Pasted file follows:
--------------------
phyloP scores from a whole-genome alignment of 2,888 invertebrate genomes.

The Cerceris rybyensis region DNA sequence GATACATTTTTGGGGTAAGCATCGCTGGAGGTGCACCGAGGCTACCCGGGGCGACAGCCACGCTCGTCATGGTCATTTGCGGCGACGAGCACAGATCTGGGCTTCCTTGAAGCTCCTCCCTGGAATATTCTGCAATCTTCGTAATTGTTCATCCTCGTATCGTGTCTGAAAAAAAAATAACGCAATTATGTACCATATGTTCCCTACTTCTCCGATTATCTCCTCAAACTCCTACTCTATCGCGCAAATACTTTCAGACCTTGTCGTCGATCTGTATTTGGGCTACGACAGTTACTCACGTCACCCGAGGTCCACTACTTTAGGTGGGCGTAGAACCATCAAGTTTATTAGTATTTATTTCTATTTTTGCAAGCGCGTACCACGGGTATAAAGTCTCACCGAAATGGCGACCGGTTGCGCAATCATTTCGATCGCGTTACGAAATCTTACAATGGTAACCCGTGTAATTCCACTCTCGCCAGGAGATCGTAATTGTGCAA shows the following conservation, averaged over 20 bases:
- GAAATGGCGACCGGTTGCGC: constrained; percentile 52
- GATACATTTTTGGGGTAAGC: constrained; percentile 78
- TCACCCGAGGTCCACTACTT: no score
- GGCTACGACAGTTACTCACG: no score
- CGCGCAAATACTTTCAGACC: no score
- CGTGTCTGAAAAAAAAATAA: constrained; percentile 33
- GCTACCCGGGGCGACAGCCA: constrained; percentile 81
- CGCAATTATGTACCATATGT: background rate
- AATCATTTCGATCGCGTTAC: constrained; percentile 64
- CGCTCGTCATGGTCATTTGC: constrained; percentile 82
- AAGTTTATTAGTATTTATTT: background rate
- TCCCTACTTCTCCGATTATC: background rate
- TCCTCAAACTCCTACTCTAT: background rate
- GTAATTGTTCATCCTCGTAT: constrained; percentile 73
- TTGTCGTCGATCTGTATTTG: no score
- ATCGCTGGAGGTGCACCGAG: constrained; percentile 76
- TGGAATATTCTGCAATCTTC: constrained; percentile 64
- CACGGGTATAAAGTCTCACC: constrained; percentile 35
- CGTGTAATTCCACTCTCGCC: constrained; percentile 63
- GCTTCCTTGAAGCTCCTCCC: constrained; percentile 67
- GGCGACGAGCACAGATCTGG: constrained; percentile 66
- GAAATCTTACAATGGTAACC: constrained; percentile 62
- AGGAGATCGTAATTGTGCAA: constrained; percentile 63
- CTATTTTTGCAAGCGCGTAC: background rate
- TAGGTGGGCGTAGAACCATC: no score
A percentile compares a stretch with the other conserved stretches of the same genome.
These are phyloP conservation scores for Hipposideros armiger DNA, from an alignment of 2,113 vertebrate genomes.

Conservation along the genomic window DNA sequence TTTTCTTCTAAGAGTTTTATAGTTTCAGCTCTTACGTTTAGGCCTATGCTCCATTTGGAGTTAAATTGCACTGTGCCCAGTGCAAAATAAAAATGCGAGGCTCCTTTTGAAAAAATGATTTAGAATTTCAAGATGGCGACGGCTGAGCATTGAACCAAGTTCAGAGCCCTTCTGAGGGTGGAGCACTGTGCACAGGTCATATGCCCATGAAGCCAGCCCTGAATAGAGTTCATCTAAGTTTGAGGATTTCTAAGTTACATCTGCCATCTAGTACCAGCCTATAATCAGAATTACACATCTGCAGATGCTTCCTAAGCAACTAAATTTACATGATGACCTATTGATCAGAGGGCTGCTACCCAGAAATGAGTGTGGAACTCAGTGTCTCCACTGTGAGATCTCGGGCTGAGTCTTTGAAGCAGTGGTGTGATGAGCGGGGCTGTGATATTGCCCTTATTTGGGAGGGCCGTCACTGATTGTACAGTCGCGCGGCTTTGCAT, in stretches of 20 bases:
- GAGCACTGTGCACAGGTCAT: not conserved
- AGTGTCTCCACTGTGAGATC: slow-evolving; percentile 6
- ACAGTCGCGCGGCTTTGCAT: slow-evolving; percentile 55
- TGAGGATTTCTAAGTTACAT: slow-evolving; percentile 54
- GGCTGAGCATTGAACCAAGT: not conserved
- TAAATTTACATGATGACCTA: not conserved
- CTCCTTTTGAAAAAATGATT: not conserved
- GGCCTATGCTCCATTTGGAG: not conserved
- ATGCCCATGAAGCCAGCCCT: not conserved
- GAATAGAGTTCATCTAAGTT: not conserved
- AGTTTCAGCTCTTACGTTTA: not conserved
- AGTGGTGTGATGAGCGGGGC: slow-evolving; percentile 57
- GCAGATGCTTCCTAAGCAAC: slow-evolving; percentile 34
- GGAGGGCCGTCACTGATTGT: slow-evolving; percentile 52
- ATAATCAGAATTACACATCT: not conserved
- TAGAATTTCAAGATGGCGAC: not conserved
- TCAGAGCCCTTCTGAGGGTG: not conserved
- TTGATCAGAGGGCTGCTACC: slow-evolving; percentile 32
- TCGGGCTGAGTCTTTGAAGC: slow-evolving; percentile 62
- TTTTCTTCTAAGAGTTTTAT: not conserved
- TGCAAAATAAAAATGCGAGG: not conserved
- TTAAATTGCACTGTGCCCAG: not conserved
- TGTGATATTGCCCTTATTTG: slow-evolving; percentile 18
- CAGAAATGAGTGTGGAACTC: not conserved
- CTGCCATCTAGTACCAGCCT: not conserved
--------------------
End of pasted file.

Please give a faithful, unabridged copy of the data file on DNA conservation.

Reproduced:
phyloP scores from a whole-genome alignment of 2,888 invertebrate genomes.

The Cerceris rybyensis region DNA sequence GATACATTTTTGGGGTAAGCATCGCTGGAGGTGCACCGAGGCTACCCGGGGCGACAGCCACGCTCGTCATGGTCATTTGCGGCGACGAGCACAGATCTGGGCTTCCTTGAAGCTCCTCCCTGGAATATTCTGCAATCTTCGTAATTGTTCATCCTCGTATCGTGTCTGAAAAAAAAATAACGCAATTATGTACCATATGTTCCCTACTTCTCCGATTATCTCCTCAAACTCCTACTCTATCGCGCAAATACTTTCAGACCTTGTCGTCGATCTGTATTTGGGCTACGACAGTTACTCACGTCACCCGAGGTCCACTACTTTAGGTGGGCGTAGAACCATCAAGTTTATTAGTATTTATTTCTATTTTTGCAAGCGCGTACCACGGGTATAAAGTCTCACCGAAATGGCGACCGGTTGCGCAATCATTTCGATCGCGTTACGAAATCTTACAATGGTAACCCGTGTAATTCCACTCTCGCCAGGAGATCGTAATTGTGCAA shows the following conservation, averaged over 20 bases:
- GAAATGGCGACCGGTTGCGC: constrained; percentile 52
- GATACATTTTTGGGGTAAGC: constrained; percentile 78
- TCACCCGAGGTCCACTACTT: no score
- GGCTACGACAGTTACTCACG: no score
- CGCGCAAATACTTTCAGACC: no score
- CGTGTCTGAAAAAAAAATAA: constrained; percentile 33
- GCTACCCGGGGCGACAGCCA: constrained; percentile 81
- CGCAATTATGTACCATATGT: background rate
- AATCATTTCGATCGCGTTAC: constrained; percentile 64
- CGCTCGTCATGGTCATTTGC: constrained; percentile 82
- AAGTTTATTAGTATTTATTT: background rate
- TCCCTACTTCTCCGATTATC: background rate
- TCCTCAAACTCCTACTCTAT: background rate
- GTAATTGTTCATCCTCGTAT: constrained; percentile 73
- TTGTCGTCGATCTGTATTTG: no score
- ATCGCTGGAGGTGCACCGAG: constrained; percentile 76
- TGGAATATTCTGCAATCTTC: constrained; percentile 64
- CACGGGTATAAAGTCTCACC: constrained; percentile 35
- CGTGTAATTCCACTCTCGCC: constrained; percentile 63
- GCTTCCTTGAAGCTCCTCCC: constrained; percentile 67
- GGCGACGAGCACAGATCTGG: constrained; percentile 66
- GAAATCTTACAATGGTAACC: constrained; percentile 62
- AGGAGATCGTAATTGTGCAA: constrained; percentile 63
- CTATTTTTGCAAGCGCGTAC: background rate
- TAGGTGGGCGTAGAACCATC: no score
A percentile compares a stretch with the other conserved stretches of the same genome.
These are phyloP conservation scores for Hipposideros armiger DNA, from an alignment of 2,113 vertebrate genomes.

Conservation along the genomic window DNA sequence TTTTCTTCTAAGAGTTTTATAGTTTCAGCTCTTACGTTTAGGCCTATGCTCCATTTGGAGTTAAATTGCACTGTGCCCAGTGCAAAATAAAAATGCGAGGCTCCTTTTGAAAAAATGATTTAGAATTTCAAGATGGCGACGGCTGAGCATTGAACCAAGTTCAGAGCCCTTCTGAGGGTGGAGCACTGTGCACAGGTCATATGCCCATGAAGCCAGCCCTGAATAGAGTTCATCTAAGTTTGAGGATTTCTAAGTTACATCTGCCATCTAGTACCAGCCTATAATCAGAATTACACATCTGCAGATGCTTCCTAAGCAACTAAATTTACATGATGACCTATTGATCAGAGGGCTGCTACCCAGAAATGAGTGTGGAACTCAGTGTCTCCACTGTGAGATCTCGGGCTGAGTCTTTGAAGCAGTGGTGTGATGAGCGGGGCTGTGATATTGCCCTTATTTGGGAGGGCCGTCACTGATTGTACAGTCGCGCGGCTTTGCAT, in stretches of 20 bases:
- GAGCACTGTGCACAGGTCAT: not conserved
- AGTGTCTCCACTGTGAGATC: slow-evolving; percentile 6
- ACAGTCGCGCGGCTTTGCAT: slow-evolving; percentile 55
- TGAGGATTTCTAAGTTACAT: slow-evolving; percentile 54
- GGCTGAGCATTGAACCAAGT: not conserved
- TAAATTTACATGATGACCTA: not conserved
- CTCCTTTTGAAAAAATGATT: not conserved
- GGCCTATGCTCCATTTGGAG: not conserved
- ATGCCCATGAAGCCAGCCCT: not conserved
- GAATAGAGTTCATCTAAGTT: not conserved
- AGTTTCAGCTCTTACGTTTA: not conserved
- AGTGGTGTGATGAGCGGGGC: slow-evolving; percentile 57
- GCAGATGCTTCCTAAGCAAC: slow-evolving; percentile 34
- GGAGGGCCGTCACTGATTGT: slow-evolving; percentile 52
- ATAATCAGAATTACACATCT: not conserved
- TAGAATTTCAAGATGGCGAC: not conserved
- TCAGAGCCCTTCTGAGGGTG: not conserved
- TTGATCAGAGGGCTGCTACC: slow-evolving; percentile 32
- TCGGGCTGAGTCTTTGAAGC: slow-evolving; percentile 62
- TTTTCTTCTAAGAGTTTTAT: not conserved
- TGCAAAATAAAAATGCGAGG: not conserved
- TTAAATTGCACTGTGCCCAG: not conserved
- TGTGATATTGCCCTTATTTG: slow-evolving; percentile 18
- CAGAAATGAGTGTGGAACTC: not conserved
- CTGCCATCTAGTACCAGCCT: not conserved